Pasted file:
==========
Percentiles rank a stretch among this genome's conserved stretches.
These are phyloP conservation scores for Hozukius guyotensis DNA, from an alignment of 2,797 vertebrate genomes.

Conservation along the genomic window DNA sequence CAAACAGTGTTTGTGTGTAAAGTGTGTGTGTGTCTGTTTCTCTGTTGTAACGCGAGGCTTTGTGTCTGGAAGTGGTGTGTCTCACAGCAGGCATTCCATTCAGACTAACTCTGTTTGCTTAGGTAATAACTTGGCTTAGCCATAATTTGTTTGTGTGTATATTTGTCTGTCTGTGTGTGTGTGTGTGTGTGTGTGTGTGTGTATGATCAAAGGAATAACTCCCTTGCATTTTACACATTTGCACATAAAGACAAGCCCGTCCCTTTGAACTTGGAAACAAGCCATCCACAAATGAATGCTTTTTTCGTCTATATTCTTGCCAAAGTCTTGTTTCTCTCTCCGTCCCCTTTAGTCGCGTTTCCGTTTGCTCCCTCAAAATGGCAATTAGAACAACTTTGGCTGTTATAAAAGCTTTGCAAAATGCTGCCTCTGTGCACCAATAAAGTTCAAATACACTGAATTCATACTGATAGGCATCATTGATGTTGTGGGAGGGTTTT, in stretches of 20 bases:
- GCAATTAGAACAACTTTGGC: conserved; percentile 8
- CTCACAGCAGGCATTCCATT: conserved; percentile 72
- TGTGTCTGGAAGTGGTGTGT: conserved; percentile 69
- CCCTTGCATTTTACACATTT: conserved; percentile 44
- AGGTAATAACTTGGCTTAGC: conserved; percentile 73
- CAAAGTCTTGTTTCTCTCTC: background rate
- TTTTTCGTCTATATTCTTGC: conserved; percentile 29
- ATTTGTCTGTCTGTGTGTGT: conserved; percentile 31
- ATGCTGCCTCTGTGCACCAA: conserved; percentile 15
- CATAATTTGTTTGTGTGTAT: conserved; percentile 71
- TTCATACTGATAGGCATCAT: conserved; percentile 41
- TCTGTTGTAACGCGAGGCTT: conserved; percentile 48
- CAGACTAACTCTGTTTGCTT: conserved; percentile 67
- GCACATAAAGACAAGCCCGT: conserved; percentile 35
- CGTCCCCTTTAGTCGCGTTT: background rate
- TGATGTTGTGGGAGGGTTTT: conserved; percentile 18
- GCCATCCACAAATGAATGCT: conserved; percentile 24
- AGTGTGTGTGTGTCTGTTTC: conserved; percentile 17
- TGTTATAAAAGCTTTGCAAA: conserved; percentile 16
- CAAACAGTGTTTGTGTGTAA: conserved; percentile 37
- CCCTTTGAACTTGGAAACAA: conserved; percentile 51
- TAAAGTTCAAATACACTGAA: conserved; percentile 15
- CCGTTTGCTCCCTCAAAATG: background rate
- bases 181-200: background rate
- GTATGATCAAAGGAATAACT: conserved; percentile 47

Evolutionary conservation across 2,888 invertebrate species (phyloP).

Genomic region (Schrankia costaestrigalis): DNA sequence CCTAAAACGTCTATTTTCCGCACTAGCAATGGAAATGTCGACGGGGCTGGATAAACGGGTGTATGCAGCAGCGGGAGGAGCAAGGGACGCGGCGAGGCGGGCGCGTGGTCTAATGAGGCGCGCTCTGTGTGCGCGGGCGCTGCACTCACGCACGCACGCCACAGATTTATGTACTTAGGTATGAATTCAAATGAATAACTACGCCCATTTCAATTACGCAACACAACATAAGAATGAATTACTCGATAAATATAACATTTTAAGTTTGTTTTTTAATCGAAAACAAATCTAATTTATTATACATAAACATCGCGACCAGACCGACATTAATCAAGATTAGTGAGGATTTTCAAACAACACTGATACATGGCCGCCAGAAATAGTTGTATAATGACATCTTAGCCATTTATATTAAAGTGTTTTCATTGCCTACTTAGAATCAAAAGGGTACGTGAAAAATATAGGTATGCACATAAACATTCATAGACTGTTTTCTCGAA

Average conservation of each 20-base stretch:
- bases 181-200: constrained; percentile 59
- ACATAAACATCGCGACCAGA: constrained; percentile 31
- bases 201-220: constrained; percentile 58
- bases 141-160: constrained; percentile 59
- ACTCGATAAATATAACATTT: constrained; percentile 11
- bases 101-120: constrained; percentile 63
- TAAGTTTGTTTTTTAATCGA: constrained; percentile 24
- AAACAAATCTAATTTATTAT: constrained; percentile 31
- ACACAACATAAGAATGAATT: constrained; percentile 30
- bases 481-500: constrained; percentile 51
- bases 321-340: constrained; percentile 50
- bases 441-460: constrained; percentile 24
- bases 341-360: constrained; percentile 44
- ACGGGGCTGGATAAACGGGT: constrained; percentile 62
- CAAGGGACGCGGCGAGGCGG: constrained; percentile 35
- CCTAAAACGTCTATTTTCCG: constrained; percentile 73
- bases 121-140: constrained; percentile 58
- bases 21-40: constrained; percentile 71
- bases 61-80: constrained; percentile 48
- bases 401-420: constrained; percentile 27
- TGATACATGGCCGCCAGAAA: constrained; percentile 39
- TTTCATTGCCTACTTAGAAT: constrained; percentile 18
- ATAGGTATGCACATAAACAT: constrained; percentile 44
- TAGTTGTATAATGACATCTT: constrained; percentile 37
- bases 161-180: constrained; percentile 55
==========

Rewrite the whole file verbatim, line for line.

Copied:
Percentiles rank a stretch among this genome's conserved stretches.
These are phyloP conservation scores for Hozukius guyotensis DNA, from an alignment of 2,797 vertebrate genomes.

Conservation along the genomic window DNA sequence CAAACAGTGTTTGTGTGTAAAGTGTGTGTGTGTCTGTTTCTCTGTTGTAACGCGAGGCTTTGTGTCTGGAAGTGGTGTGTCTCACAGCAGGCATTCCATTCAGACTAACTCTGTTTGCTTAGGTAATAACTTGGCTTAGCCATAATTTGTTTGTGTGTATATTTGTCTGTCTGTGTGTGTGTGTGTGTGTGTGTGTGTGTGTATGATCAAAGGAATAACTCCCTTGCATTTTACACATTTGCACATAAAGACAAGCCCGTCCCTTTGAACTTGGAAACAAGCCATCCACAAATGAATGCTTTTTTCGTCTATATTCTTGCCAAAGTCTTGTTTCTCTCTCCGTCCCCTTTAGTCGCGTTTCCGTTTGCTCCCTCAAAATGGCAATTAGAACAACTTTGGCTGTTATAAAAGCTTTGCAAAATGCTGCCTCTGTGCACCAATAAAGTTCAAATACACTGAATTCATACTGATAGGCATCATTGATGTTGTGGGAGGGTTTT, in stretches of 20 bases:
- GCAATTAGAACAACTTTGGC: conserved; percentile 8
- CTCACAGCAGGCATTCCATT: conserved; percentile 72
- TGTGTCTGGAAGTGGTGTGT: conserved; percentile 69
- CCCTTGCATTTTACACATTT: conserved; percentile 44
- AGGTAATAACTTGGCTTAGC: conserved; percentile 73
- CAAAGTCTTGTTTCTCTCTC: background rate
- TTTTTCGTCTATATTCTTGC: conserved; percentile 29
- ATTTGTCTGTCTGTGTGTGT: conserved; percentile 31
- ATGCTGCCTCTGTGCACCAA: conserved; percentile 15
- CATAATTTGTTTGTGTGTAT: conserved; percentile 71
- TTCATACTGATAGGCATCAT: conserved; percentile 41
- TCTGTTGTAACGCGAGGCTT: conserved; percentile 48
- CAGACTAACTCTGTTTGCTT: conserved; percentile 67
- GCACATAAAGACAAGCCCGT: conserved; percentile 35
- CGTCCCCTTTAGTCGCGTTT: background rate
- TGATGTTGTGGGAGGGTTTT: conserved; percentile 18
- GCCATCCACAAATGAATGCT: conserved; percentile 24
- AGTGTGTGTGTGTCTGTTTC: conserved; percentile 17
- TGTTATAAAAGCTTTGCAAA: conserved; percentile 16
- CAAACAGTGTTTGTGTGTAA: conserved; percentile 37
- CCCTTTGAACTTGGAAACAA: conserved; percentile 51
- TAAAGTTCAAATACACTGAA: conserved; percentile 15
- CCGTTTGCTCCCTCAAAATG: background rate
- bases 181-200: background rate
- GTATGATCAAAGGAATAACT: conserved; percentile 47

Evolutionary conservation across 2,888 invertebrate species (phyloP).

Genomic region (Schrankia costaestrigalis): DNA sequence CCTAAAACGTCTATTTTCCGCACTAGCAATGGAAATGTCGACGGGGCTGGATAAACGGGTGTATGCAGCAGCGGGAGGAGCAAGGGACGCGGCGAGGCGGGCGCGTGGTCTAATGAGGCGCGCTCTGTGTGCGCGGGCGCTGCACTCACGCACGCACGCCACAGATTTATGTACTTAGGTATGAATTCAAATGAATAACTACGCCCATTTCAATTACGCAACACAACATAAGAATGAATTACTCGATAAATATAACATTTTAAGTTTGTTTTTTAATCGAAAACAAATCTAATTTATTATACATAAACATCGCGACCAGACCGACATTAATCAAGATTAGTGAGGATTTTCAAACAACACTGATACATGGCCGCCAGAAATAGTTGTATAATGACATCTTAGCCATTTATATTAAAGTGTTTTCATTGCCTACTTAGAATCAAAAGGGTACGTGAAAAATATAGGTATGCACATAAACATTCATAGACTGTTTTCTCGAA

Average conservation of each 20-base stretch:
- bases 181-200: constrained; percentile 59
- ACATAAACATCGCGACCAGA: constrained; percentile 31
- bases 201-220: constrained; percentile 58
- bases 141-160: constrained; percentile 59
- ACTCGATAAATATAACATTT: constrained; percentile 11
- bases 101-120: constrained; percentile 63
- TAAGTTTGTTTTTTAATCGA: constrained; percentile 24
- AAACAAATCTAATTTATTAT: constrained; percentile 31
- ACACAACATAAGAATGAATT: constrained; percentile 30
- bases 481-500: constrained; percentile 51
- bases 321-340: constrained; percentile 50
- bases 441-460: constrained; percentile 24
- bases 341-360: constrained; percentile 44
- ACGGGGCTGGATAAACGGGT: constrained; percentile 62
- CAAGGGACGCGGCGAGGCGG: constrained; percentile 35
- CCTAAAACGTCTATTTTCCG: constrained; percentile 73
- bases 121-140: constrained; percentile 58
- bases 21-40: constrained; percentile 71
- bases 61-80: constrained; percentile 48
- bases 401-420: constrained; percentile 27
- TGATACATGGCCGCCAGAAA: constrained; percentile 39
- TTTCATTGCCTACTTAGAAT: constrained; percentile 18
- ATAGGTATGCACATAAACAT: constrained; percentile 44
- TAGTTGTATAATGACATCTT: constrained; percentile 37
- bases 161-180: constrained; percentile 55